It happened as the sage said, and on becoming a woman, Ellamma turning to the Trimurtulu asked them to satisfy her desire. They replied ‘Mother we came from your womb, how can we do this?’ She answered ‘I am not your mother, but only your grandmother, as you were born from an egg, so you need not hesitate.’ They fled from her in fear from place to place, and at length rushed into the presence of Adijambuvu to tell him, who they were, and why they had fled from the Ādiśakti. He turned to Śiva and said ‘It is you she seeks and not the others. When she presses you to comply with her wishes promise to do so on the condition that she gives you her third eye. She will agree to give you her eye, and with it I shall take away her strength, so that her robe will become a burden to her.’ Śiva did according to these directions, and the Ādiśakti’s strength and vigour disappeared. He asked if she still wished him to comply with her request, and she replied that her robe had become a burden to her. The Trimurtulu left her, and after receiving instruction from Ādijambuvu, she returned to Matangagiri hill. Nine hours later the Kaliyuga began and the people came in multitudes to worship her.[a]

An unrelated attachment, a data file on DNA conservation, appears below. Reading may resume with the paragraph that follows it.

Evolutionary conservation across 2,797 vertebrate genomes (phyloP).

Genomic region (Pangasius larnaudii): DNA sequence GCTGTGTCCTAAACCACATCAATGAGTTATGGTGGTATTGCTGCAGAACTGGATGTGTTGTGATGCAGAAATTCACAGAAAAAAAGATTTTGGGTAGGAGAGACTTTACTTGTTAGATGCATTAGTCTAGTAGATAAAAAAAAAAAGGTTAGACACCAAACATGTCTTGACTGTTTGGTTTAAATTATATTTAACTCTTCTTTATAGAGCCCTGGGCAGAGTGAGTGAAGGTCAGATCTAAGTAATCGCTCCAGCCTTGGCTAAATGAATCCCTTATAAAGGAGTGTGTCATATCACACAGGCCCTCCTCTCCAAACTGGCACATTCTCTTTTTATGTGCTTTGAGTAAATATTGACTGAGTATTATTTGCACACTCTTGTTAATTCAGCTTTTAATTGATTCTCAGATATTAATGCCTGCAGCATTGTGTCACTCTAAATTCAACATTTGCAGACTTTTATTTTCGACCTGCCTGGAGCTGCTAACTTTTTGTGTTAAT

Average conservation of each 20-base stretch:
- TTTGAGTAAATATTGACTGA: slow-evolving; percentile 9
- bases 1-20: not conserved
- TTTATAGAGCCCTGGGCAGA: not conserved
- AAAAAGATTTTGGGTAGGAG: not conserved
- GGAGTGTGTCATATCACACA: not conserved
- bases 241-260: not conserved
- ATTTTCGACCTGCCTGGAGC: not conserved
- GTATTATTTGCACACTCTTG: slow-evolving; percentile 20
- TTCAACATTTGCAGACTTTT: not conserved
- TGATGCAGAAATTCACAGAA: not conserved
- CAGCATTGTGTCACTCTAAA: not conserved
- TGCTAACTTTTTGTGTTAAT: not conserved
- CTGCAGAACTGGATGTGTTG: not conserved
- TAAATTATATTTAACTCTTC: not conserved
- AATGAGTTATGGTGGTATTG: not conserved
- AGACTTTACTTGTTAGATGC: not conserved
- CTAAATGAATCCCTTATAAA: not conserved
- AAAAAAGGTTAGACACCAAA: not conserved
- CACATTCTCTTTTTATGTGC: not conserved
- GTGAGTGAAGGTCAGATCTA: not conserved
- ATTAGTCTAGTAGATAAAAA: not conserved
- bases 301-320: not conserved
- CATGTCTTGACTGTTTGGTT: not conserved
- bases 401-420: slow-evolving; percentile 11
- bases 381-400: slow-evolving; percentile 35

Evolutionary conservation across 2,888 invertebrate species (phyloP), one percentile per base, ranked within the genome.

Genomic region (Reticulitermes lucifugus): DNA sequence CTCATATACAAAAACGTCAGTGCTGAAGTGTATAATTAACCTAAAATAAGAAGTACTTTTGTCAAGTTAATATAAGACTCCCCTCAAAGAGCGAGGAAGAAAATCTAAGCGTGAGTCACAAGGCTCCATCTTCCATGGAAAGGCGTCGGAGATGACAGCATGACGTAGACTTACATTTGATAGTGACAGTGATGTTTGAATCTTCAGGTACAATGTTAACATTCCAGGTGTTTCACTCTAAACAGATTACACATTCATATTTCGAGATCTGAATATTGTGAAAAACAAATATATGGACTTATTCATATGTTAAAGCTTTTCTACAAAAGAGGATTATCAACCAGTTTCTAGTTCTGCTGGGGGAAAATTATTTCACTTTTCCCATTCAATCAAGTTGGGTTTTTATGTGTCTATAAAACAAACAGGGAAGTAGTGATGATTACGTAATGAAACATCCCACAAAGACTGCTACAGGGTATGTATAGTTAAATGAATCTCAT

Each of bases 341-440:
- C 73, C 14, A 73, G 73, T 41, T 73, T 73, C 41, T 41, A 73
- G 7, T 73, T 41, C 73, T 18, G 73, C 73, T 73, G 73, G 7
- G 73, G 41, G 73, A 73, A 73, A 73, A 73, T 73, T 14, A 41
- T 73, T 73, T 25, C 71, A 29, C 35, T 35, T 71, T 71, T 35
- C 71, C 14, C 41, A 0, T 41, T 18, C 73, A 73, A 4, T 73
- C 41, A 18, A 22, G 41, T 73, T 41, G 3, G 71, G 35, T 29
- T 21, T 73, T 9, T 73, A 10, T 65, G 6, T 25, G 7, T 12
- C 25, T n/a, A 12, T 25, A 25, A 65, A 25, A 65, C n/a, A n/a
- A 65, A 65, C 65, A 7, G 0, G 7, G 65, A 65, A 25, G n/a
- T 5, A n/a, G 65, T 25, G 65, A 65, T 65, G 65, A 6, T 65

[pp 469-71]